Alternatively, there is the Tune Model Hyperparameters component in Machine Learning designer: The goal of this component is to determine the optimum hyperparameters for a machine learning model. The component builds and tests multiple models by using different combinations of settings. It compares metrics over all models to get the combinations of settings.
While this is a great way to make sure you’ve spanned the parameter space, the time required to train a model increases exponentially with the number of parameters. The upside is that having many parameters typically indicates that an algorithm has greater flexibility. It can often achieve very good accuracy, provided you can find the right combination of parameter settings.
Number of features
In machine learning, a feature is a quantifiable variable of the phenomenon you are trying to analyze. For certain types of data, the number of features can be very large compared to the number of data points. This is often the case with genetics or textual data.
A large number of features can bog down some learning algorithms, making training time unfeasibly long. Support vector machines are particularly well suited to scenarios with a high number of features. For this reason, they have been used in many applications from information retrieval to text and image classification. Support vector machines can be used for both classification and regression tasks.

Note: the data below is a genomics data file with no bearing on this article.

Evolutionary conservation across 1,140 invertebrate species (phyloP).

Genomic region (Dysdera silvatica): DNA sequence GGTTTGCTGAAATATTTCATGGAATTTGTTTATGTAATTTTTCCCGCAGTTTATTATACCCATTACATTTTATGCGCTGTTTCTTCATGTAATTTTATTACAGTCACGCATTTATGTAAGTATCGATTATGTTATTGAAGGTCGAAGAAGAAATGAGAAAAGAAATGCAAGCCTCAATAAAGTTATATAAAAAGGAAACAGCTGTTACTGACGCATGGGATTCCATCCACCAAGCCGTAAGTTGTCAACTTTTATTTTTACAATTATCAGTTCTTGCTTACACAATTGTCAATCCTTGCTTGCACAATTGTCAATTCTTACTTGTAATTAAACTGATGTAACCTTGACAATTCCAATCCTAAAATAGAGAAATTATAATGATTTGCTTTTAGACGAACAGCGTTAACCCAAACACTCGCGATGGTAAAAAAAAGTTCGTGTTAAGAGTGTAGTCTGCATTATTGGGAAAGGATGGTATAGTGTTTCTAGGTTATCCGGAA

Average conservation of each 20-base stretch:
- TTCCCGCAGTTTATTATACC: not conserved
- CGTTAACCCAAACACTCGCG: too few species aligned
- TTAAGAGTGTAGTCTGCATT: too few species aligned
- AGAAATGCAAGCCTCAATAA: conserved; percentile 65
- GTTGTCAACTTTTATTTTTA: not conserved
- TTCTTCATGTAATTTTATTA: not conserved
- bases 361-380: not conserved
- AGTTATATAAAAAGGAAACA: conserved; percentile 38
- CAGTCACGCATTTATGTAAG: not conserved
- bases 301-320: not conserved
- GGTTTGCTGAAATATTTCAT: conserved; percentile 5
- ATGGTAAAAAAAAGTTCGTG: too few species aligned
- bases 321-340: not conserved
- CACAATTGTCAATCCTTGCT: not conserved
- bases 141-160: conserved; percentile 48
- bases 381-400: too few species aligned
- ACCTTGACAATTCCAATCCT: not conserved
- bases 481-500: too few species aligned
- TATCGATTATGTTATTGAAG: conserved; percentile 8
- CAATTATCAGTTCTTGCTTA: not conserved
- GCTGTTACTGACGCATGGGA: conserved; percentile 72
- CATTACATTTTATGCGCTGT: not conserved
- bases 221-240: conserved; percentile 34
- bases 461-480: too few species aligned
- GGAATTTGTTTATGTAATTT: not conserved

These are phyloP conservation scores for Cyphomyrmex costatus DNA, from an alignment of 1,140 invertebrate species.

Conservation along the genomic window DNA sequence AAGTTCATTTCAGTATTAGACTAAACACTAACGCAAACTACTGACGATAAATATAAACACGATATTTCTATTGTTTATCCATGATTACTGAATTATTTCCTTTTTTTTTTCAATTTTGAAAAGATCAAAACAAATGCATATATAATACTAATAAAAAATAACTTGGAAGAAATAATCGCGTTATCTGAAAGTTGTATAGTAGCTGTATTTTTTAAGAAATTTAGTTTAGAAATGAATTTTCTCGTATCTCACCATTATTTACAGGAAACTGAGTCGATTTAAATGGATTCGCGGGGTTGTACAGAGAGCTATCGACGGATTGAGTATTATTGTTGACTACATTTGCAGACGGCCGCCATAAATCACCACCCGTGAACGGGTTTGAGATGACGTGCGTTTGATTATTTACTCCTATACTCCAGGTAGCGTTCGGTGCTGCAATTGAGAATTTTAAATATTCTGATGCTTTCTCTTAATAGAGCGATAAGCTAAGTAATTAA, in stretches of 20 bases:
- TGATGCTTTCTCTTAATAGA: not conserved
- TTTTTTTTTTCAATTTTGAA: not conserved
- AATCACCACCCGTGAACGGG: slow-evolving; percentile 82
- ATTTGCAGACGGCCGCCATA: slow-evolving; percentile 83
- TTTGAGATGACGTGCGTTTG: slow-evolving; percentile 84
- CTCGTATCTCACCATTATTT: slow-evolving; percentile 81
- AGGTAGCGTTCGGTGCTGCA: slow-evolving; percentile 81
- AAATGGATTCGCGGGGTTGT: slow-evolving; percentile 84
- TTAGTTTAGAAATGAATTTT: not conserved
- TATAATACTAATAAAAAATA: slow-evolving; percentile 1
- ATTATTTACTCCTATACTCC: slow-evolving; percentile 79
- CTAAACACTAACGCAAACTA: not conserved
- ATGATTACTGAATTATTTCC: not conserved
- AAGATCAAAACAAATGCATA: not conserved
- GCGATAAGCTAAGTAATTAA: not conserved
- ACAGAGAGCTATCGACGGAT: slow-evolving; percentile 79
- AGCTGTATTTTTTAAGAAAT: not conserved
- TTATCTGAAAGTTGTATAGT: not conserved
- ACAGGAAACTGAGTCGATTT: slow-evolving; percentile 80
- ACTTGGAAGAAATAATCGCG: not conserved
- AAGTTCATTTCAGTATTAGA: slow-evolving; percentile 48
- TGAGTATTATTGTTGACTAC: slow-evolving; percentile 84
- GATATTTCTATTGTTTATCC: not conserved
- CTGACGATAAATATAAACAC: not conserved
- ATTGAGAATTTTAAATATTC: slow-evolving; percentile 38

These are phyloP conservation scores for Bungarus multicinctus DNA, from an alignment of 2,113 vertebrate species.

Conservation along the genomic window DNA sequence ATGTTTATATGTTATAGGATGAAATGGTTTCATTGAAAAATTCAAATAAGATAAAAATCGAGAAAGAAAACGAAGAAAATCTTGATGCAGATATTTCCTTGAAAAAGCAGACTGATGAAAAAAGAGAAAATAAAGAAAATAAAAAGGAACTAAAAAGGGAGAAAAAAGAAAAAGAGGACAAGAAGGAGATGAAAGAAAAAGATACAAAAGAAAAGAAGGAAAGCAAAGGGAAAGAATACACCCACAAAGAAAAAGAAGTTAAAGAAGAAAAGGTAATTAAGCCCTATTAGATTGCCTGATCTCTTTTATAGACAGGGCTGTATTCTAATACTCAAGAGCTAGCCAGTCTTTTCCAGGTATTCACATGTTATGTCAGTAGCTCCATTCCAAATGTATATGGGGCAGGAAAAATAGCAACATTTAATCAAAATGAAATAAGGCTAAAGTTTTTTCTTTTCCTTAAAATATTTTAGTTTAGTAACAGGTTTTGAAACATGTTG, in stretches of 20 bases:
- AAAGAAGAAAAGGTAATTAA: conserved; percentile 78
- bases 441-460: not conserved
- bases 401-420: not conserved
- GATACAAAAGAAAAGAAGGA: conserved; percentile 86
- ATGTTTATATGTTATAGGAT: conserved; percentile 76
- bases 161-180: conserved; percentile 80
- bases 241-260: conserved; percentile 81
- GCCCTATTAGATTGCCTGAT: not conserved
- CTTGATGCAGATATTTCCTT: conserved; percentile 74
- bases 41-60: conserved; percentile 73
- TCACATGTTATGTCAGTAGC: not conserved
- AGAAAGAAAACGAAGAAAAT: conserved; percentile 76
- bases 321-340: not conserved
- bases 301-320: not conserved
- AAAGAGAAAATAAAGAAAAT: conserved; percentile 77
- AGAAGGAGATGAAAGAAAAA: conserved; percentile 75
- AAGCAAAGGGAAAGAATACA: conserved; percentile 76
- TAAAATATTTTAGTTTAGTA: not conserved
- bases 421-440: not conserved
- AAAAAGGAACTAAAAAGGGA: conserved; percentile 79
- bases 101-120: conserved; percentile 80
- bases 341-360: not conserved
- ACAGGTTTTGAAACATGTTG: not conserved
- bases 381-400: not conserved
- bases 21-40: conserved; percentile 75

Feature selection refers to the process of applying statistical tests to inputs, given a specified output. The goal is to determine which columns are more predictive of the output. The Filter Based Feature Selection component in Machine Learning designer provides multiple feature selection algorithms to choose from. The component includes correlation methods such as Pearson correlation and chi-squared values.
You can also use the Permutation Feature Importance component to compute a set of feature importance scores for your dataset. You can then leverage these scores to help you determine the best features to use in a model.
- Learn more about Azure Machine Learning designer
- For descriptions of all the machine learning algorithms available in Azure Machine Learning designer, see Machine Learning designer algorithm and component reference
- To explore the relationship between deep learning, machine learning, and AI, see Deep Learning vs. Machine Learning